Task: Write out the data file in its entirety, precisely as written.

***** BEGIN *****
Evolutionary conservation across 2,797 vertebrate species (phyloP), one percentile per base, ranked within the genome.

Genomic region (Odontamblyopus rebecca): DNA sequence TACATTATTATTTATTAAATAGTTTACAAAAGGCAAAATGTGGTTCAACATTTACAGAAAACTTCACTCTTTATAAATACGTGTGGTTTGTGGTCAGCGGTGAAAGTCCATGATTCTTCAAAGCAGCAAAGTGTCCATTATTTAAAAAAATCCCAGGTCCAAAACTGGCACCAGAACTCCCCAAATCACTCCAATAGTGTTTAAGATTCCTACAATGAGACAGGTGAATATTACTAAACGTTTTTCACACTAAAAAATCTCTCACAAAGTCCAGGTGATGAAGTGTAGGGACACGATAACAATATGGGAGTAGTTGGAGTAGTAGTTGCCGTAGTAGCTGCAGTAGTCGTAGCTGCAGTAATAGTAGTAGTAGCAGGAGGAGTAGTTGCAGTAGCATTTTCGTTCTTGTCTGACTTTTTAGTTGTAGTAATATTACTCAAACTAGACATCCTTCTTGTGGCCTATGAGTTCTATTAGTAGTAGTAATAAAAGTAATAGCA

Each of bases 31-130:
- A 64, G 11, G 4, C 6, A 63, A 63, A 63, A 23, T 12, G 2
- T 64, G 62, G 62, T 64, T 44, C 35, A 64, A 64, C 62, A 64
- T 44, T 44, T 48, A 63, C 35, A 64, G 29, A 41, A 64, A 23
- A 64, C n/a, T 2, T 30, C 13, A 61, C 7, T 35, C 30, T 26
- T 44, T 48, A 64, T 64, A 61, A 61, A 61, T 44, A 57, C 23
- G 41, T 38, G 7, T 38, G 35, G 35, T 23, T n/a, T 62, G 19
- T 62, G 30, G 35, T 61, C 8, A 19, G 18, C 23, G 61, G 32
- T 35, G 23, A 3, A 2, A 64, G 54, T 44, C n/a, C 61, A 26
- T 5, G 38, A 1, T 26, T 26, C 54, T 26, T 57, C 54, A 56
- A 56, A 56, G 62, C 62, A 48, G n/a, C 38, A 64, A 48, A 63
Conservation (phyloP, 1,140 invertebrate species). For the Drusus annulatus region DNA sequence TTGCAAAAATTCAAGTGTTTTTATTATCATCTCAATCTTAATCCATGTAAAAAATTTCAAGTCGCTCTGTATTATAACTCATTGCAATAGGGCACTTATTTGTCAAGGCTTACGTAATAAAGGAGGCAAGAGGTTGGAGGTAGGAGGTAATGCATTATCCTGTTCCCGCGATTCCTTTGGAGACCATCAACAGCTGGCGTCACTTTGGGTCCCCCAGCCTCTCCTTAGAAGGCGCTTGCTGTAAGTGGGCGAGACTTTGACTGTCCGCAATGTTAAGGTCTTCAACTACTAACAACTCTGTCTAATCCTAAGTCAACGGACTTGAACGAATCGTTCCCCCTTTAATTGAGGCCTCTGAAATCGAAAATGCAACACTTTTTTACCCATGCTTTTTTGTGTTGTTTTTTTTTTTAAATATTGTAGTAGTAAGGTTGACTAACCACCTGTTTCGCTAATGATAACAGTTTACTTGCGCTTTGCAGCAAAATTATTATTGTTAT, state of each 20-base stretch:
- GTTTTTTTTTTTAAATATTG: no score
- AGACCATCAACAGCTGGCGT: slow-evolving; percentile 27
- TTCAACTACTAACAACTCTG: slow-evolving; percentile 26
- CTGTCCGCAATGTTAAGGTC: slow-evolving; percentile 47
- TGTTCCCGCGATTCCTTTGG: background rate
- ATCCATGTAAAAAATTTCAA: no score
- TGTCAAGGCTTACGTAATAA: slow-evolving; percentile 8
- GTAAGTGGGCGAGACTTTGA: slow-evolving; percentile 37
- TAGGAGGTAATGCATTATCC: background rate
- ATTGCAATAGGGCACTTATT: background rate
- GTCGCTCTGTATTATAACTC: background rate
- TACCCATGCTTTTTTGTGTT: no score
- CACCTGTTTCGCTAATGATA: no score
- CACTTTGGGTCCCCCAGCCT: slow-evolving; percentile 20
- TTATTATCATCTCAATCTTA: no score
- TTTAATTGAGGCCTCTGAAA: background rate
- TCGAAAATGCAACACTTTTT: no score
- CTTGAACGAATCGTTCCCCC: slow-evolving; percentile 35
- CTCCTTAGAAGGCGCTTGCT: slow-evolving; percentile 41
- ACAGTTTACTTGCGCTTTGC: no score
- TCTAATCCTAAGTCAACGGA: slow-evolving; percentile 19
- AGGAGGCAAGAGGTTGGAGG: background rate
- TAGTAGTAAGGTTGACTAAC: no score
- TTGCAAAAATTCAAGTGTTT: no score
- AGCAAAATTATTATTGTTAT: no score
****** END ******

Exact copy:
Evolutionary conservation across 2,797 vertebrate species (phyloP), one percentile per base, ranked within the genome.

Genomic region (Odontamblyopus rebecca): DNA sequence TACATTATTATTTATTAAATAGTTTACAAAAGGCAAAATGTGGTTCAACATTTACAGAAAACTTCACTCTTTATAAATACGTGTGGTTTGTGGTCAGCGGTGAAAGTCCATGATTCTTCAAAGCAGCAAAGTGTCCATTATTTAAAAAAATCCCAGGTCCAAAACTGGCACCAGAACTCCCCAAATCACTCCAATAGTGTTTAAGATTCCTACAATGAGACAGGTGAATATTACTAAACGTTTTTCACACTAAAAAATCTCTCACAAAGTCCAGGTGATGAAGTGTAGGGACACGATAACAATATGGGAGTAGTTGGAGTAGTAGTTGCCGTAGTAGCTGCAGTAGTCGTAGCTGCAGTAATAGTAGTAGTAGCAGGAGGAGTAGTTGCAGTAGCATTTTCGTTCTTGTCTGACTTTTTAGTTGTAGTAATATTACTCAAACTAGACATCCTTCTTGTGGCCTATGAGTTCTATTAGTAGTAGTAATAAAAGTAATAGCA

Each of bases 31-130:
- A 64, G 11, G 4, C 6, A 63, A 63, A 63, A 23, T 12, G 2
- T 64, G 62, G 62, T 64, T 44, C 35, A 64, A 64, C 62, A 64
- T 44, T 44, T 48, A 63, C 35, A 64, G 29, A 41, A 64, A 23
- A 64, C n/a, T 2, T 30, C 13, A 61, C 7, T 35, C 30, T 26
- T 44, T 48, A 64, T 64, A 61, A 61, A 61, T 44, A 57, C 23
- G 41, T 38, G 7, T 38, G 35, G 35, T 23, T n/a, T 62, G 19
- T 62, G 30, G 35, T 61, C 8, A 19, G 18, C 23, G 61, G 32
- T 35, G 23, A 3, A 2, A 64, G 54, T 44, C n/a, C 61, A 26
- T 5, G 38, A 1, T 26, T 26, C 54, T 26, T 57, C 54, A 56
- A 56, A 56, G 62, C 62, A 48, G n/a, C 38, A 64, A 48, A 63
Conservation (phyloP, 1,140 invertebrate species). For the Drusus annulatus region DNA sequence TTGCAAAAATTCAAGTGTTTTTATTATCATCTCAATCTTAATCCATGTAAAAAATTTCAAGTCGCTCTGTATTATAACTCATTGCAATAGGGCACTTATTTGTCAAGGCTTACGTAATAAAGGAGGCAAGAGGTTGGAGGTAGGAGGTAATGCATTATCCTGTTCCCGCGATTCCTTTGGAGACCATCAACAGCTGGCGTCACTTTGGGTCCCCCAGCCTCTCCTTAGAAGGCGCTTGCTGTAAGTGGGCGAGACTTTGACTGTCCGCAATGTTAAGGTCTTCAACTACTAACAACTCTGTCTAATCCTAAGTCAACGGACTTGAACGAATCGTTCCCCCTTTAATTGAGGCCTCTGAAATCGAAAATGCAACACTTTTTTACCCATGCTTTTTTGTGTTGTTTTTTTTTTTAAATATTGTAGTAGTAAGGTTGACTAACCACCTGTTTCGCTAATGATAACAGTTTACTTGCGCTTTGCAGCAAAATTATTATTGTTAT, state of each 20-base stretch:
- GTTTTTTTTTTTAAATATTG: no score
- AGACCATCAACAGCTGGCGT: slow-evolving; percentile 27
- TTCAACTACTAACAACTCTG: slow-evolving; percentile 26
- CTGTCCGCAATGTTAAGGTC: slow-evolving; percentile 47
- TGTTCCCGCGATTCCTTTGG: background rate
- ATCCATGTAAAAAATTTCAA: no score
- TGTCAAGGCTTACGTAATAA: slow-evolving; percentile 8
- GTAAGTGGGCGAGACTTTGA: slow-evolving; percentile 37
- TAGGAGGTAATGCATTATCC: background rate
- ATTGCAATAGGGCACTTATT: background rate
- GTCGCTCTGTATTATAACTC: background rate
- TACCCATGCTTTTTTGTGTT: no score
- CACCTGTTTCGCTAATGATA: no score
- CACTTTGGGTCCCCCAGCCT: slow-evolving; percentile 20
- TTATTATCATCTCAATCTTA: no score
- TTTAATTGAGGCCTCTGAAA: background rate
- TCGAAAATGCAACACTTTTT: no score
- CTTGAACGAATCGTTCCCCC: slow-evolving; percentile 35
- CTCCTTAGAAGGCGCTTGCT: slow-evolving; percentile 41
- ACAGTTTACTTGCGCTTTGC: no score
- TCTAATCCTAAGTCAACGGA: slow-evolving; percentile 19
- AGGAGGCAAGAGGTTGGAGG: background rate
- TAGTAGTAAGGTTGACTAAC: no score
- TTGCAAAAATTCAAGTGTTT: no score
- AGCAAAATTATTATTGTTAT: no score